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All-Natural Exercise Supplements that Work

Creatine Monohydrate, Glutamine, Chia Seeds, and More

Copyright © Zachary James; All Rights Reserved; content may not be copied, rewritten, or republished without author’s written permission. Posted July 14, 2012


Many fitness supplements are beneficial; photo courtesy Kelly Smith

The exercise supplement market is right to assert that it is very helpful to supplement a normal diet with added amounts of certain nutrients when engaged in strenuous exercise. What they get wrong is how that should happen!

Most of the popular supplements available today are not approved by the FDA (the US government only tests medication) and contain mystery ingredients that are either synthetic or are simply labeled something like “super-insane proprietary blend”, which tells you nothing about the ingredients.

As a response, here are a few of the more well known, yet inexpensive, supplements that are available in natural and organic forms.

  • Creatine Monohydrate —

    Many people don’t realize how natural this well-beloved workout supplement is. It is found in vertebrates and is vital to the processes of ATP production, and in sending energy to muscle cells.

    Creatine is linked to rapid muscle growth and repair following exercise and is a component of hundreds of pre-workout formulas. Creatine can be found in an isolated form.

    There is a sense in which creatine supplements are synthetic, in that they are extracted from their natural environments, such as beef and fish, but the compound itself is not altered and can be considered fully natural. Look for products that advertise 100% All-Natural creatine and scan the ingredients for fillers like silicates.

  • Glutamine —

    Glutamine is the most common amino acid in our bodies. This is so because it has such an important role in so many different vital processes, such as gastro-regularity, energy production, weight loss, muscle growth, and brain function.

    This nutrient is available in organic forms, especially in natural foods such as meats, dairy, wheat, legumes, and beets, but also in powder form.

  • Protein —

    Everyone knows that protein is an essential nutrient for athletes and fitness enthusiasts to make sure that they get plenty of. But many popular protein shakes are either sugary, synthetic, or laced with unnecessary additives and fillers.

    Thankfully, there are several lines of organic, even vegan, protein shakes that meet every health specification. Made with organic brown rice protein, spirulina, and vegetable juices, Rainbow Lite, offers a great vegan product.

    Additionally, for the non-vegan, Organic Whey produces a whey protein product that comes from the milk of free-range, grass fed cattle, and is an approved organic supplement. These supplements may cost more than the standard ones, but if organic means a lot to you, then they are worth looking into.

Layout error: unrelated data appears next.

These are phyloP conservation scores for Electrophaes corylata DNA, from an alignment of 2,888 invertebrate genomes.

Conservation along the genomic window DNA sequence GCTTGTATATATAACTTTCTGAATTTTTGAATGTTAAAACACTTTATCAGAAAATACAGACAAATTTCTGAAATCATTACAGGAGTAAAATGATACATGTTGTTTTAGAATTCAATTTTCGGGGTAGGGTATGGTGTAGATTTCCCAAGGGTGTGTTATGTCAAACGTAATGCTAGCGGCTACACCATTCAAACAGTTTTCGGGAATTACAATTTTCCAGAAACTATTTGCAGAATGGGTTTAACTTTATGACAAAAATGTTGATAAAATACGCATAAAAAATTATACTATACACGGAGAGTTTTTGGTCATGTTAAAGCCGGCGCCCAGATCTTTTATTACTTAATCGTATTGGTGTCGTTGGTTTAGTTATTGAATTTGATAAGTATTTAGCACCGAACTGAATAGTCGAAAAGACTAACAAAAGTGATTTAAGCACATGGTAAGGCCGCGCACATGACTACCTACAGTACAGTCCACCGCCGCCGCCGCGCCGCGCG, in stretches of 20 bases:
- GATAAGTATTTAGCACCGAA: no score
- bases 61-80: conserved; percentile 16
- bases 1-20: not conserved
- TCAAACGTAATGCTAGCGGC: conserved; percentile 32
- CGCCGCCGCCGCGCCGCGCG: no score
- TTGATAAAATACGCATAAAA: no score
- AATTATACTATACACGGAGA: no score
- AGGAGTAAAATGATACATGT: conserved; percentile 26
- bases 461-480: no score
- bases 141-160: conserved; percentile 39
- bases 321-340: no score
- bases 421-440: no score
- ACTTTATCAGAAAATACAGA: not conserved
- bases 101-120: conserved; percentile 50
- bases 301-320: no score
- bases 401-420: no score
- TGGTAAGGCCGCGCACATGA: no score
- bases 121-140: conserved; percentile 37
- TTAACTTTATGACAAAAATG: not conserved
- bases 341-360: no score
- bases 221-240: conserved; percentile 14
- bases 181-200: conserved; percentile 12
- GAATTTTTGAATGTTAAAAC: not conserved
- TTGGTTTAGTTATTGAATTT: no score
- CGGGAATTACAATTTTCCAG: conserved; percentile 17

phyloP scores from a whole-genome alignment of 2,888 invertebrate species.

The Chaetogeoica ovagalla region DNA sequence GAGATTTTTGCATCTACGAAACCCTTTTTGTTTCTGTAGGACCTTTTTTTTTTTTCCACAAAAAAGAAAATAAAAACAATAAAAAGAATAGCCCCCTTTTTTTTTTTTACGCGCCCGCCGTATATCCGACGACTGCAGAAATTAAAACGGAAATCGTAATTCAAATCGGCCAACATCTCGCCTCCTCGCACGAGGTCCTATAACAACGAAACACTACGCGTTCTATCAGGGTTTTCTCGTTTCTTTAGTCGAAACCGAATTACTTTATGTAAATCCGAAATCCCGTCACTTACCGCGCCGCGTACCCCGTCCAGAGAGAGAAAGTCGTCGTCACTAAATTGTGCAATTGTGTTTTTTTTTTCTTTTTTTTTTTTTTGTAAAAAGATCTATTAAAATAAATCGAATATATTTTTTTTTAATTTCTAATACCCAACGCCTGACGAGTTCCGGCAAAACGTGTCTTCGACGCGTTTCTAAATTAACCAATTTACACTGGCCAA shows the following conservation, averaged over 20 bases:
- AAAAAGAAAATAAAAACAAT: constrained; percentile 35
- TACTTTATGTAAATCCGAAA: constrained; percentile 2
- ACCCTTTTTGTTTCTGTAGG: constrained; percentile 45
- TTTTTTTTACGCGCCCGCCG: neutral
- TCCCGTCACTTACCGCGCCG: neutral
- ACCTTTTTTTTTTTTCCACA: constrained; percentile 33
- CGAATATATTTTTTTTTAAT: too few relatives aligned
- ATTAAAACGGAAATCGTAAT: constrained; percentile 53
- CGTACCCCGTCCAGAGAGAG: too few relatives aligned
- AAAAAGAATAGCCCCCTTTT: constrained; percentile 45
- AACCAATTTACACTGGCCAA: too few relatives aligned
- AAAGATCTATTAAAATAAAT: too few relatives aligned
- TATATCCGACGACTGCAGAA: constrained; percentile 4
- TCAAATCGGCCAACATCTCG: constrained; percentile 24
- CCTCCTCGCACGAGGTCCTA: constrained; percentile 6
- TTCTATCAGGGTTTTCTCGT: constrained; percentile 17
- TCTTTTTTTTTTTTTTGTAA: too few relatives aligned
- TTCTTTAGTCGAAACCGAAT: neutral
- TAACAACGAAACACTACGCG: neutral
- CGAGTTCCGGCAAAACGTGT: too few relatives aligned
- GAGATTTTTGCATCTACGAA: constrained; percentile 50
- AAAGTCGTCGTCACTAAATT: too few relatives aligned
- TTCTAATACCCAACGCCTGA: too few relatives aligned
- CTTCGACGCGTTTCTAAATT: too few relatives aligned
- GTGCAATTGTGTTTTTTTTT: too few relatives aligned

• Chia Seeds —

    Chia seeds have been used by the Aztec people and other Meso-Americans for millennia. These seeds of the salvia hispanica plant are rich in Omega-3 fatty acids, fiber, and natural complete protein.

    These are ideal for weight loss since making a glass of juice or tea with a tablespoon’s worth of seed can leave you feeling full for hours (it’s actually true for me and I’m a big guy!). According to “Born to Run”, Christopher McDougall’s account of the Tarahumara tribe of Mexico, the natives used this supplement to help them run long distances without tiring. Whether it does that for you or not, it is relatively inexpensive and worth your while.

  • B-Vitamins —

    B-Vitamins are essential for metabolism, energy, and creating red blood cells. They are also totally overdone in popular energy drinks, pre-workout supplements, and many vitamins.

    If a vegetarian, these vitamins can be had through whole grains, legumes, and dark leafy greens. A healthy helping of these before or after a workout can be hugely beneficial for your energy level and to boost your metabolism.

    Typically, B-vitamins comes from animal products, however, (especially in the pill form) but if meat is on your menu, then shellfish, liver, and eggs are the best sources of this nutrient.

The main thing to take away is that these supplements will help you reach your fitness goals, but always do your research with regards to ingredients and brand names. Many times, hype, promises, and high prices go hand in hand.

Have you had a positive or negative experience with any of these supplements? Got any to add? Share your experiences with our readers in the comment section below!

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About the Author:

Zachary James writes for BoxFitUK, a boxing gear site for the boxing and health enthusiast.

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